One problem is farmers may not aggressively prune their Ruiru 11 because they naturally want to produce more coffee, sell more coffee, and make more money. Hence, on a practical level, more Ruiru 11 probably will mean more ordinary tasting Kenyas entering the market. Secondly, although the Ruiru 11 coffee from strategically pruned trees may be outstanding coffee, I still doubt – at least until I taste enough samples – that it will reflect the dry berry character we treasure from the best Kenyas.
The last agronomist I spoke to was quite familiar with the dry berry character, but declared with great confidence that it has nothing to do with botanical variety and is purely owing to the influence of the deep, old volcanic soil of the prime Kenya growing areas.
In part, perhaps, but not completely. True, you can’t just grab some SL28 seed and plant it on some mountain in another part of the world and expect it to taste like the finest Kenyas. Terroir counts. But so does botanical variety. We eventually will understand better how botanical variety and terroir (the sum total impact of soil, climate, and typography) interact together to produce the handful of very distinctive coffees many of us treasure. But for now, and for Kenya, I don’t believe it’s terroir alone.
A few weeks ago Kenneth Davids and I were asked to roast, cup and assess two samples of Haitian coffee. This request came in before January’s devastating earthquake and its horrific consequences struck Haiti. As I write, news outlets continue to report on the tragedy while charitable organizations step up their efforts to supply labor, material and money to those in need.
In light of this tragic event it is somewhat bittersweet to report that the coffees we tasted a couple of days before the earthquake were good, in fact they were very good. If we were to write a formal review of the coffees we would use terms like – sweet and round, chocolate and aromatic wood, rich, clean and perhaps the ultimate compliment for me, butterscotch-like.
As a student of coffee, the samples were particularly interesting to me because they were meticulously processed and, save for one variable, they were treated identically. The only difference between the two samples was that one underwent twelve hours of fermentation while the other a full twenty-four hour fermentation period. You can read more about the role of fermentation elsewhere on this site but simply put, fermentation is a step taken during washed processing where pulped coffee beans sit in tanks or other containers while natural enzymes and bacteria loosen the sticky coffee fruit pulp by partially digesting it. It is a step often replaced today by mechanically scrubbing the pulp off the beans, but it is one of the ways coffee producers can influence the taste of the coffee they are processing. The resulting cup, under ideal circumstances, is often enlivened, highlighting aromatic and flavor nuances.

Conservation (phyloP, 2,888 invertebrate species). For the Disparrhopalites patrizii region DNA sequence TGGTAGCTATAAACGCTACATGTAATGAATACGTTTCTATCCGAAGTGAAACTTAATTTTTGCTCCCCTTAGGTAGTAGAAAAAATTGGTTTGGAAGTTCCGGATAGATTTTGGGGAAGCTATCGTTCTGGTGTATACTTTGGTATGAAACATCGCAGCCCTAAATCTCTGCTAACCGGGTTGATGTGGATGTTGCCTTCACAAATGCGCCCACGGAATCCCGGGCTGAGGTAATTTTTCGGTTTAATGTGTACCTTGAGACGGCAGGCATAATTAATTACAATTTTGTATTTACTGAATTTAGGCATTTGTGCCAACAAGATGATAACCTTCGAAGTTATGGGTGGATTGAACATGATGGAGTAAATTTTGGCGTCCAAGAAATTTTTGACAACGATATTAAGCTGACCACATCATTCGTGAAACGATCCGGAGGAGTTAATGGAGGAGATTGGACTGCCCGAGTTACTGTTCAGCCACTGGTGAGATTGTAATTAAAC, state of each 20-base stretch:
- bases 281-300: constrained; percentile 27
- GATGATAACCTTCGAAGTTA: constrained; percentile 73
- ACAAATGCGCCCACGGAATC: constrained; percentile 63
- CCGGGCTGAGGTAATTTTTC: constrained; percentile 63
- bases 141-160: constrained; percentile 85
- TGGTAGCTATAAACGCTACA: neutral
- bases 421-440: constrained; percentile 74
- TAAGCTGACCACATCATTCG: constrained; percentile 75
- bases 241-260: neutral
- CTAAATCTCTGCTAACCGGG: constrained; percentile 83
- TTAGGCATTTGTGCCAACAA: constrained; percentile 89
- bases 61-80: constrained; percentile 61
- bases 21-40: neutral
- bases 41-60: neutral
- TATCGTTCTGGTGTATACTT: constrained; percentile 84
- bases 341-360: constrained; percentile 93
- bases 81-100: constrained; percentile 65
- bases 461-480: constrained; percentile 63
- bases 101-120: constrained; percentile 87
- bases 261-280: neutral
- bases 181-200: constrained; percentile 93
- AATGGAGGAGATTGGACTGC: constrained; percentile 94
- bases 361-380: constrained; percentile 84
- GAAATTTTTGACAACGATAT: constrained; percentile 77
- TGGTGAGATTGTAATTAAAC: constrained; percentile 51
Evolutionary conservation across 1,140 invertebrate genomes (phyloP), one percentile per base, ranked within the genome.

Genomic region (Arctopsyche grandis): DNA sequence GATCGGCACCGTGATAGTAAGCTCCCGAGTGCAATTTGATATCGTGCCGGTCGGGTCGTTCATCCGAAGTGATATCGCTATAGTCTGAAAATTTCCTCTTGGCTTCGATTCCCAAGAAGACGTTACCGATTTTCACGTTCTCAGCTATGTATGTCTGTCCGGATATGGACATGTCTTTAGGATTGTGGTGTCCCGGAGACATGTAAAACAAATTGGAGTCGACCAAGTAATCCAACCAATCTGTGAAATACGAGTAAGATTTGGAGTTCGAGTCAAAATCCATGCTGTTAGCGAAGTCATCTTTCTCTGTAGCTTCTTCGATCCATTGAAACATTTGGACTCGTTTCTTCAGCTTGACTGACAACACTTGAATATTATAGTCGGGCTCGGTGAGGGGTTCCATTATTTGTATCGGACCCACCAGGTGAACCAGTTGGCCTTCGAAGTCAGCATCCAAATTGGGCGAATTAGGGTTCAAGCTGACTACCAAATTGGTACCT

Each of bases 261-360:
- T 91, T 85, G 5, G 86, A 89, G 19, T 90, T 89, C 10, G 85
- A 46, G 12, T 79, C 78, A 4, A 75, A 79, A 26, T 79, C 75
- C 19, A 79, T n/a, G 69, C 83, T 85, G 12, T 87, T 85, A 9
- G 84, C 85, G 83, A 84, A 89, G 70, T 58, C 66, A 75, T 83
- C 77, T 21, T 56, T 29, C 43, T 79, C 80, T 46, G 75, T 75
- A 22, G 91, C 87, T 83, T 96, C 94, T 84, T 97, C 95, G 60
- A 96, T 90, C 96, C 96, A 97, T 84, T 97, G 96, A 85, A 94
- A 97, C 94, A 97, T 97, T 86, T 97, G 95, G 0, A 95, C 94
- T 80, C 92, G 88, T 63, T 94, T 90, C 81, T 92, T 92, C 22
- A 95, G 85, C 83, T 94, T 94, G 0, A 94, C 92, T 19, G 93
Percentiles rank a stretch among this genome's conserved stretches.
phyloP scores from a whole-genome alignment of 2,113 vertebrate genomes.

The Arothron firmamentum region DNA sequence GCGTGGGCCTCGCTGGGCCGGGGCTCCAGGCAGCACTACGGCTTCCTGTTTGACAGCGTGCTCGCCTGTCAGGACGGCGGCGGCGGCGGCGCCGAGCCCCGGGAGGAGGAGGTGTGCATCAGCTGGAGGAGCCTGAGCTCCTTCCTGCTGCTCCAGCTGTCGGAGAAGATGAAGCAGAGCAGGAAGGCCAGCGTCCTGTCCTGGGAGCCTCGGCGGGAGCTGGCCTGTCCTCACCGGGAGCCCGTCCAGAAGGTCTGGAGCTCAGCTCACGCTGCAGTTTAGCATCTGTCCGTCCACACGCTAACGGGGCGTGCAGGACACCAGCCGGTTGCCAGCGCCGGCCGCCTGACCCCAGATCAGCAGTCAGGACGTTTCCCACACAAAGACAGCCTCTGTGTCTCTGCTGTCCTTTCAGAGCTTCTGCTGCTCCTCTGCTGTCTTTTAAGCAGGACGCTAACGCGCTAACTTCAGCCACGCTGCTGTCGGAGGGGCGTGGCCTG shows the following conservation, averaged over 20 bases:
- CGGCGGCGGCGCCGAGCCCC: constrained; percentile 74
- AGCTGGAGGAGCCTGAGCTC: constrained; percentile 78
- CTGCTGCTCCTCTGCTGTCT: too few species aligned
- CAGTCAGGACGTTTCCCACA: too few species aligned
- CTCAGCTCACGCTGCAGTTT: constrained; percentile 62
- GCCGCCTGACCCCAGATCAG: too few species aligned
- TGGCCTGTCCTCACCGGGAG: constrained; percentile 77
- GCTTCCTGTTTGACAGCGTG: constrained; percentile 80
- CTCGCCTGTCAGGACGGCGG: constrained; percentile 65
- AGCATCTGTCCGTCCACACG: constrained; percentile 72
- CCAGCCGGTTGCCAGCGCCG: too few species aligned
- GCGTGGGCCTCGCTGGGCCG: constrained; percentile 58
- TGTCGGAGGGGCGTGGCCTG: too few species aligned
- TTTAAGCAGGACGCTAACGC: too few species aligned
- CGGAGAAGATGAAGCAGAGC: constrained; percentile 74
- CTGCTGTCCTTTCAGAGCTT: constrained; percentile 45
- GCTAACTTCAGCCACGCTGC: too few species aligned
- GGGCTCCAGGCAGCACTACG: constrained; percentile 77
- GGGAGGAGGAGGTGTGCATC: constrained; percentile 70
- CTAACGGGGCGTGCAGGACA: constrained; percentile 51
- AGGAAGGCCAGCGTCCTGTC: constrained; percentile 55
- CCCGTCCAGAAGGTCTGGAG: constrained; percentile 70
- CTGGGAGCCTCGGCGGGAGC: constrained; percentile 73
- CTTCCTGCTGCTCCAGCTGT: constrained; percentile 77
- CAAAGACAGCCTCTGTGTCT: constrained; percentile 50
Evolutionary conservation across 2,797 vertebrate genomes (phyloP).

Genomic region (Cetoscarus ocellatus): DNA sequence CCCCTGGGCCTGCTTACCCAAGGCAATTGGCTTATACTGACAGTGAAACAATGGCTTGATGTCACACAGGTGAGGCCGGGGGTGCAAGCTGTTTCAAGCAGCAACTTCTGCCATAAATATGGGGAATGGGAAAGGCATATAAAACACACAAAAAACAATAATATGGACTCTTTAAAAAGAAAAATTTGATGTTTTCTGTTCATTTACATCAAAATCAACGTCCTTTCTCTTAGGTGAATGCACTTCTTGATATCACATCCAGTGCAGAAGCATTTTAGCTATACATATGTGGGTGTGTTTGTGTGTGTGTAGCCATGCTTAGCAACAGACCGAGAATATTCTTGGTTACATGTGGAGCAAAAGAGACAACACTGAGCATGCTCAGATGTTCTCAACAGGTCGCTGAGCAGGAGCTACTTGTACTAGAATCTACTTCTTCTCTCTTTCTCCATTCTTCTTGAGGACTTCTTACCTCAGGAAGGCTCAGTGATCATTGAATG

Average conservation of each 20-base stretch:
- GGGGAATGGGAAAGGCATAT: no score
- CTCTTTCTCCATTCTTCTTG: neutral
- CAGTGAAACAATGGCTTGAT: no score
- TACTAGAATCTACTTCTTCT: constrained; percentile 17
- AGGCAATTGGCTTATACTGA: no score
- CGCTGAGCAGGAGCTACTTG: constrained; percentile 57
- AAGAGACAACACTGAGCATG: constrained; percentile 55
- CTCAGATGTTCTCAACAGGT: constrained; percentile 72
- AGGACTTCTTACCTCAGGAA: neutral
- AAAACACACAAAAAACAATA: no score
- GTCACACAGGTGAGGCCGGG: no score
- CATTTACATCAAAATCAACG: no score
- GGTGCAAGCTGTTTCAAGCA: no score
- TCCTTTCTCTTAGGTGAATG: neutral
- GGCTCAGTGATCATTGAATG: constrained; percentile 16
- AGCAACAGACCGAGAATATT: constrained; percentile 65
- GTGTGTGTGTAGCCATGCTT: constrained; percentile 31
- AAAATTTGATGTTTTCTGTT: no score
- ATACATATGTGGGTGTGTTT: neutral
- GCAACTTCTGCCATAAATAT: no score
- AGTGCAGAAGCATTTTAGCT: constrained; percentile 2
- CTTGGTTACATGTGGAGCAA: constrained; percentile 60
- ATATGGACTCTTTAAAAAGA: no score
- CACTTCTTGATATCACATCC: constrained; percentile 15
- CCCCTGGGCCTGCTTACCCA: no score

Which of the two processing types was better is academic (although it happened to be the twelve hour version) the effort and dedication put forth by the farmers in the coffee growing area around Ranquitte, Haiti is most impressive.
We were happy to learn that no loss of life, injury, or property damage happened in the community of Ranquitte. We do understand however that the earthquake’s impact in this area will still be felt. Many of those in Ranquitte have family and friends in Port au Prince and other locales impacted by the earthquake. They also rely on Port au Prince as the primary life line for coffee exportation, medicine, agriculture supplies, and food.
The organization that brought this coffee to our attention is EcoCafé Haiti, a newly formed coffee cultivation and processing group whose purpose is to enable economic self-sufficiency in rural Haiti. Over the last several years their work has included construction of coffee washing stations and hulling operations, as well as guidance of 300 farmers in proper cultivation, pruning, and harvesting procedures. To learn more about the organization please visit their website.